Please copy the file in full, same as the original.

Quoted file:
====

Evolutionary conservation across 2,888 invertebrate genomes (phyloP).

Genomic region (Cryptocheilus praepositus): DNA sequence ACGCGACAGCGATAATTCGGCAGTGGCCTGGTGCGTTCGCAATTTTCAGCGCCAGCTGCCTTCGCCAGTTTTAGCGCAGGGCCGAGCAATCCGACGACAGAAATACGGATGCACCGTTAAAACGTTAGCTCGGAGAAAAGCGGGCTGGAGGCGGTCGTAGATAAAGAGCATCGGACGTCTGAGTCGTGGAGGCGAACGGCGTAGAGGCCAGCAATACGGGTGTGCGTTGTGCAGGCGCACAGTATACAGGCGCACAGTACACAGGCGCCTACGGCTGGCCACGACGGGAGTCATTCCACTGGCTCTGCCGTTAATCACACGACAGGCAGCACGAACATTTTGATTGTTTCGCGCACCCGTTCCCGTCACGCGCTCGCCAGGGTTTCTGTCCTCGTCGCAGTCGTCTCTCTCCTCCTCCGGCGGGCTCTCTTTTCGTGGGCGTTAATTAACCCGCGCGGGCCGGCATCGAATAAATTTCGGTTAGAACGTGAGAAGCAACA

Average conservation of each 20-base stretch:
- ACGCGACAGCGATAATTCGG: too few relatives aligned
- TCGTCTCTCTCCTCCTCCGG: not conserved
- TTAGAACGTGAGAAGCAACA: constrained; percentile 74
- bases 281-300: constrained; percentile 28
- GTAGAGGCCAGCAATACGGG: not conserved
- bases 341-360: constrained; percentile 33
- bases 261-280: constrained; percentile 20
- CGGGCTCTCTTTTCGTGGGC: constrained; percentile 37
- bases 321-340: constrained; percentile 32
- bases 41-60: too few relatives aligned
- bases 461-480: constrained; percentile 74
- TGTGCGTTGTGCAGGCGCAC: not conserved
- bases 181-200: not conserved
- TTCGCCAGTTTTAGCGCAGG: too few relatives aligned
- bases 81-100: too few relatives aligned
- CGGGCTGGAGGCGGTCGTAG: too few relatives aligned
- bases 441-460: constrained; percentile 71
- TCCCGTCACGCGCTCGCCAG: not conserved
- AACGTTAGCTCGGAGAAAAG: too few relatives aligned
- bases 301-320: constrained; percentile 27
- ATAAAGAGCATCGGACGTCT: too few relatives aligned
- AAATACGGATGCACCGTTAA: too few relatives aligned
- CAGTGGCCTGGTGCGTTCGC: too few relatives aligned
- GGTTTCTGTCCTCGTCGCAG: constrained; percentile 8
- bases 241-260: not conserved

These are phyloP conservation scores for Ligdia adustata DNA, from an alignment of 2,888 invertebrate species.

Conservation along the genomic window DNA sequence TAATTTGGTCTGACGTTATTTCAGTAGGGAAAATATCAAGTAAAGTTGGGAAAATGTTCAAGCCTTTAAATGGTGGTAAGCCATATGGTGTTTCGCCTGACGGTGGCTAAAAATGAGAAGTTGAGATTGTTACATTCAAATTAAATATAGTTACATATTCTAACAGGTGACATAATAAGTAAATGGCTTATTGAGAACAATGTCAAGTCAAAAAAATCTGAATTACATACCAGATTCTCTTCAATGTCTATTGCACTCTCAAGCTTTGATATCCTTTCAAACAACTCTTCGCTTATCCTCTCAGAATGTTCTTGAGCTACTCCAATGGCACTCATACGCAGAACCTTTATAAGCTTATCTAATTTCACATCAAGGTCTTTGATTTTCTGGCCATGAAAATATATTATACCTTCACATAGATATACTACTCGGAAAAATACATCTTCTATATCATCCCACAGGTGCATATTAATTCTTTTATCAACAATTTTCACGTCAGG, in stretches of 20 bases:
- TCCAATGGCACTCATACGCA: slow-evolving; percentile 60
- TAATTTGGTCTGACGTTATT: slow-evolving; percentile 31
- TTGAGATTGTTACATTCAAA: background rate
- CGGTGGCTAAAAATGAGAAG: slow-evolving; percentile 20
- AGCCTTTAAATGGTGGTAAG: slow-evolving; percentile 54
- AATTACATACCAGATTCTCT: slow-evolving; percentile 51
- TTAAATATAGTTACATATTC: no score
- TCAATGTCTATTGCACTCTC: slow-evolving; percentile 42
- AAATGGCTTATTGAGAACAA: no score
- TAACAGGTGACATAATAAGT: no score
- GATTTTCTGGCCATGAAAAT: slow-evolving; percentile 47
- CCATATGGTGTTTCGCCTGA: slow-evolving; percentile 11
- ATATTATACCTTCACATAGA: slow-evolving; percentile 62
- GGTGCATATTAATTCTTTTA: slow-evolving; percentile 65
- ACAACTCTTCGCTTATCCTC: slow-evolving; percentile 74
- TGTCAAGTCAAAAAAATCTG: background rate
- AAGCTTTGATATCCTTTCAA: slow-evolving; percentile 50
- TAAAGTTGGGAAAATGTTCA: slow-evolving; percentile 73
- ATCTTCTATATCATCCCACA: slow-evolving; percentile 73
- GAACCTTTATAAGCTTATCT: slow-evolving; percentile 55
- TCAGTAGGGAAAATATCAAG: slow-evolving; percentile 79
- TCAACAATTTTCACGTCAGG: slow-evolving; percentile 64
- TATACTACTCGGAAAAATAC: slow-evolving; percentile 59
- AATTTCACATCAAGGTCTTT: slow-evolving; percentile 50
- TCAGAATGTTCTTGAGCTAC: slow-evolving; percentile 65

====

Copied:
Evolutionary conservation across 2,888 invertebrate genomes (phyloP).

Genomic region (Cryptocheilus praepositus): DNA sequence ACGCGACAGCGATAATTCGGCAGTGGCCTGGTGCGTTCGCAATTTTCAGCGCCAGCTGCCTTCGCCAGTTTTAGCGCAGGGCCGAGCAATCCGACGACAGAAATACGGATGCACCGTTAAAACGTTAGCTCGGAGAAAAGCGGGCTGGAGGCGGTCGTAGATAAAGAGCATCGGACGTCTGAGTCGTGGAGGCGAACGGCGTAGAGGCCAGCAATACGGGTGTGCGTTGTGCAGGCGCACAGTATACAGGCGCACAGTACACAGGCGCCTACGGCTGGCCACGACGGGAGTCATTCCACTGGCTCTGCCGTTAATCACACGACAGGCAGCACGAACATTTTGATTGTTTCGCGCACCCGTTCCCGTCACGCGCTCGCCAGGGTTTCTGTCCTCGTCGCAGTCGTCTCTCTCCTCCTCCGGCGGGCTCTCTTTTCGTGGGCGTTAATTAACCCGCGCGGGCCGGCATCGAATAAATTTCGGTTAGAACGTGAGAAGCAACA

Average conservation of each 20-base stretch:
- ACGCGACAGCGATAATTCGG: too few relatives aligned
- TCGTCTCTCTCCTCCTCCGG: not conserved
- TTAGAACGTGAGAAGCAACA: constrained; percentile 74
- bases 281-300: constrained; percentile 28
- GTAGAGGCCAGCAATACGGG: not conserved
- bases 341-360: constrained; percentile 33
- bases 261-280: constrained; percentile 20
- CGGGCTCTCTTTTCGTGGGC: constrained; percentile 37
- bases 321-340: constrained; percentile 32
- bases 41-60: too few relatives aligned
- bases 461-480: constrained; percentile 74
- TGTGCGTTGTGCAGGCGCAC: not conserved
- bases 181-200: not conserved
- TTCGCCAGTTTTAGCGCAGG: too few relatives aligned
- bases 81-100: too few relatives aligned
- CGGGCTGGAGGCGGTCGTAG: too few relatives aligned
- bases 441-460: constrained; percentile 71
- TCCCGTCACGCGCTCGCCAG: not conserved
- AACGTTAGCTCGGAGAAAAG: too few relatives aligned
- bases 301-320: constrained; percentile 27
- ATAAAGAGCATCGGACGTCT: too few relatives aligned
- AAATACGGATGCACCGTTAA: too few relatives aligned
- CAGTGGCCTGGTGCGTTCGC: too few relatives aligned
- GGTTTCTGTCCTCGTCGCAG: constrained; percentile 8
- bases 241-260: not conserved

These are phyloP conservation scores for Ligdia adustata DNA, from an alignment of 2,888 invertebrate species.

Conservation along the genomic window DNA sequence TAATTTGGTCTGACGTTATTTCAGTAGGGAAAATATCAAGTAAAGTTGGGAAAATGTTCAAGCCTTTAAATGGTGGTAAGCCATATGGTGTTTCGCCTGACGGTGGCTAAAAATGAGAAGTTGAGATTGTTACATTCAAATTAAATATAGTTACATATTCTAACAGGTGACATAATAAGTAAATGGCTTATTGAGAACAATGTCAAGTCAAAAAAATCTGAATTACATACCAGATTCTCTTCAATGTCTATTGCACTCTCAAGCTTTGATATCCTTTCAAACAACTCTTCGCTTATCCTCTCAGAATGTTCTTGAGCTACTCCAATGGCACTCATACGCAGAACCTTTATAAGCTTATCTAATTTCACATCAAGGTCTTTGATTTTCTGGCCATGAAAATATATTATACCTTCACATAGATATACTACTCGGAAAAATACATCTTCTATATCATCCCACAGGTGCATATTAATTCTTTTATCAACAATTTTCACGTCAGG, in stretches of 20 bases:
- TCCAATGGCACTCATACGCA: slow-evolving; percentile 60
- TAATTTGGTCTGACGTTATT: slow-evolving; percentile 31
- TTGAGATTGTTACATTCAAA: background rate
- CGGTGGCTAAAAATGAGAAG: slow-evolving; percentile 20
- AGCCTTTAAATGGTGGTAAG: slow-evolving; percentile 54
- AATTACATACCAGATTCTCT: slow-evolving; percentile 51
- TTAAATATAGTTACATATTC: no score
- TCAATGTCTATTGCACTCTC: slow-evolving; percentile 42
- AAATGGCTTATTGAGAACAA: no score
- TAACAGGTGACATAATAAGT: no score
- GATTTTCTGGCCATGAAAAT: slow-evolving; percentile 47
- CCATATGGTGTTTCGCCTGA: slow-evolving; percentile 11
- ATATTATACCTTCACATAGA: slow-evolving; percentile 62
- GGTGCATATTAATTCTTTTA: slow-evolving; percentile 65
- ACAACTCTTCGCTTATCCTC: slow-evolving; percentile 74
- TGTCAAGTCAAAAAAATCTG: background rate
- AAGCTTTGATATCCTTTCAA: slow-evolving; percentile 50
- TAAAGTTGGGAAAATGTTCA: slow-evolving; percentile 73
- ATCTTCTATATCATCCCACA: slow-evolving; percentile 73
- GAACCTTTATAAGCTTATCT: slow-evolving; percentile 55
- TCAGTAGGGAAAATATCAAG: slow-evolving; percentile 79
- TCAACAATTTTCACGTCAGG: slow-evolving; percentile 64
- TATACTACTCGGAAAAATAC: slow-evolving; percentile 59
- AATTTCACATCAAGGTCTTT: slow-evolving; percentile 50
- TCAGAATGTTCTTGAGCTAC: slow-evolving; percentile 65